Edited by Heinz D. Kurz, Tamotsu Nishizawa and Keith Tribe
Chapter 9: The Diffusion of Economic Ideas: Lionel Robbins in Italy and Japan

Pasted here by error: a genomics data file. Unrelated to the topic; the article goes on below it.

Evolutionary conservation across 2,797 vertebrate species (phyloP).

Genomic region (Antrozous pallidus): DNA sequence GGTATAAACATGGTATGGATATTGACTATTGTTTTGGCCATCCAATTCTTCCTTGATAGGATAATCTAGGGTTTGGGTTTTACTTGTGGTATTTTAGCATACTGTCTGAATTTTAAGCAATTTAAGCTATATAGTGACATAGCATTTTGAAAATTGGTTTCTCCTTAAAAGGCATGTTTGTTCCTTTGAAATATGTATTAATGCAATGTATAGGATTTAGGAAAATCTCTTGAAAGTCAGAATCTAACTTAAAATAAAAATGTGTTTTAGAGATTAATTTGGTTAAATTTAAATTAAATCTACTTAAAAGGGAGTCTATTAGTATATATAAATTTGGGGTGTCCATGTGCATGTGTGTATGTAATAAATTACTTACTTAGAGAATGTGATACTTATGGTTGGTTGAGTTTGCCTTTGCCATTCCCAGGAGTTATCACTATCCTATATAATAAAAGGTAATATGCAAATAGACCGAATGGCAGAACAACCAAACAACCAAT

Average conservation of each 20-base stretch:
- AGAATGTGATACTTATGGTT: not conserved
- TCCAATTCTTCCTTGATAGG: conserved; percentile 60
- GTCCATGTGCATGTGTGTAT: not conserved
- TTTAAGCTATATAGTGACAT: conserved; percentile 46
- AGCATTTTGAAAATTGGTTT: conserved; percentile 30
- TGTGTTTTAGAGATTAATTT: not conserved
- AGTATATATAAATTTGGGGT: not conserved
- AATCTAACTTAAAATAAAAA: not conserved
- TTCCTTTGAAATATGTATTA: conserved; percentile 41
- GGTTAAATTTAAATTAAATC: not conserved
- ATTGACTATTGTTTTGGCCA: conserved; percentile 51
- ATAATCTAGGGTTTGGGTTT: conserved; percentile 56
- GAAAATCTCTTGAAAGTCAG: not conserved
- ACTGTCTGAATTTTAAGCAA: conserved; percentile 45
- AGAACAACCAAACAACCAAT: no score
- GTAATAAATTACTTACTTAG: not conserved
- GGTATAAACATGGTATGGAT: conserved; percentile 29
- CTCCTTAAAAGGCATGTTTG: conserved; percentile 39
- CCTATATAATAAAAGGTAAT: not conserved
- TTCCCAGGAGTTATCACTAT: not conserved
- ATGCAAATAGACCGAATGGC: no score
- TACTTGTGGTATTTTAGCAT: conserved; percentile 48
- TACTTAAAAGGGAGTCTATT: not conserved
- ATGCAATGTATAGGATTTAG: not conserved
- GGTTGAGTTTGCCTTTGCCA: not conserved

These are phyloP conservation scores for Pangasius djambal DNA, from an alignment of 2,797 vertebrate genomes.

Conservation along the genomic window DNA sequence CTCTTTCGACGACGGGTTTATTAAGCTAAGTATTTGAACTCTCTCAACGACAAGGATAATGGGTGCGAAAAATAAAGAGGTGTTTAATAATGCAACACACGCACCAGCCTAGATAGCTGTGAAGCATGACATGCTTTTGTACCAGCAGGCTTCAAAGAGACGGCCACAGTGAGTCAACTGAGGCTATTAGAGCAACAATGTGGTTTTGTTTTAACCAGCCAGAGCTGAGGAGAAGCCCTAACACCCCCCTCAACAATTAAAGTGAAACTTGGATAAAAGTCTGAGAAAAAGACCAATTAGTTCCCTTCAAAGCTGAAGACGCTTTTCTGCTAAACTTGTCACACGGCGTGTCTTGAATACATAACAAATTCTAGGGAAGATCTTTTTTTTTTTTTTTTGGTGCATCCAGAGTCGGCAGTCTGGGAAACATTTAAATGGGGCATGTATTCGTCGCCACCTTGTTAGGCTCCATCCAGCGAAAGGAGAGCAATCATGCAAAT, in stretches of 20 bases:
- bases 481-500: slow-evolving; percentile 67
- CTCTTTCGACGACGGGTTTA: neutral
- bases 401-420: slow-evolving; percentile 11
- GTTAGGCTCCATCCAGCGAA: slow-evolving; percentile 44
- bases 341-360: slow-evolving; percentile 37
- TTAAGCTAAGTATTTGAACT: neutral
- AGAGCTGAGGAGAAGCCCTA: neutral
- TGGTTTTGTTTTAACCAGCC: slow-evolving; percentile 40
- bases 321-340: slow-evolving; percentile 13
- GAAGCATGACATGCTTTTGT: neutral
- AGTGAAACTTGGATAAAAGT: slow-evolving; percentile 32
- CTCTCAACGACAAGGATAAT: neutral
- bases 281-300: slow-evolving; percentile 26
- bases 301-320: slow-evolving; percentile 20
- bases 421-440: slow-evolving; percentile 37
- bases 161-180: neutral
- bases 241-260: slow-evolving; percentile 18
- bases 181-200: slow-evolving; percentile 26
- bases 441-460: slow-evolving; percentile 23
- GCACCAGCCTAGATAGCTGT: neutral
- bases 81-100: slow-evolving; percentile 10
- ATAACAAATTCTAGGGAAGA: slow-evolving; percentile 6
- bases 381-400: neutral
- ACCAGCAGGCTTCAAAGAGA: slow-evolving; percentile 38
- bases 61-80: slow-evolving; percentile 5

Atsushi Komine and Fabio Masini1 9.1 INTRODUCTION In a famous article on the international transmission of culture, Joseph J. Spengler (1970, 133) complained that: ‘historians of ideas have devoted little attention to the social processes underlying the transmission of ideas from culture to culture and from nation to nation’. Since then, Colander and Coats (1989) have pioneered a series of books and papers enquiring into several aspects concerning what they called ‘the dissemination of economic ideas’. As products or services, economic ideas can in fact be studied as the output of a production process, where several ingredients are needed. Specific events or urgent policy decisions may stimulate intellectual debate; the institutional and political environment can ease, postpone or provide incentives for specific productions. And ingredients, by-products or final products may come from or move to production processes which take place somewhere else. Sometimes, as with material goods, a culture can undergo a process of import substitution, and in those cases the attempt to hinder the diffusion of particular ideas deemed dangerous to the domestic dominating paradigm can have a major impact on the reception of foreign debates. This usually happens under established totalitarian regimes. This was the situation of Italy and Japan between the two World Wars. But the degree of ‘openness’ of these countries differed. In 1949 Kanetaro Nomura, in A History of Japanese Economic Theory, underlined the enormous importance of the ‘import and assimilation of foreign economics’. But as one of his reviewer stressed, he had a negative...
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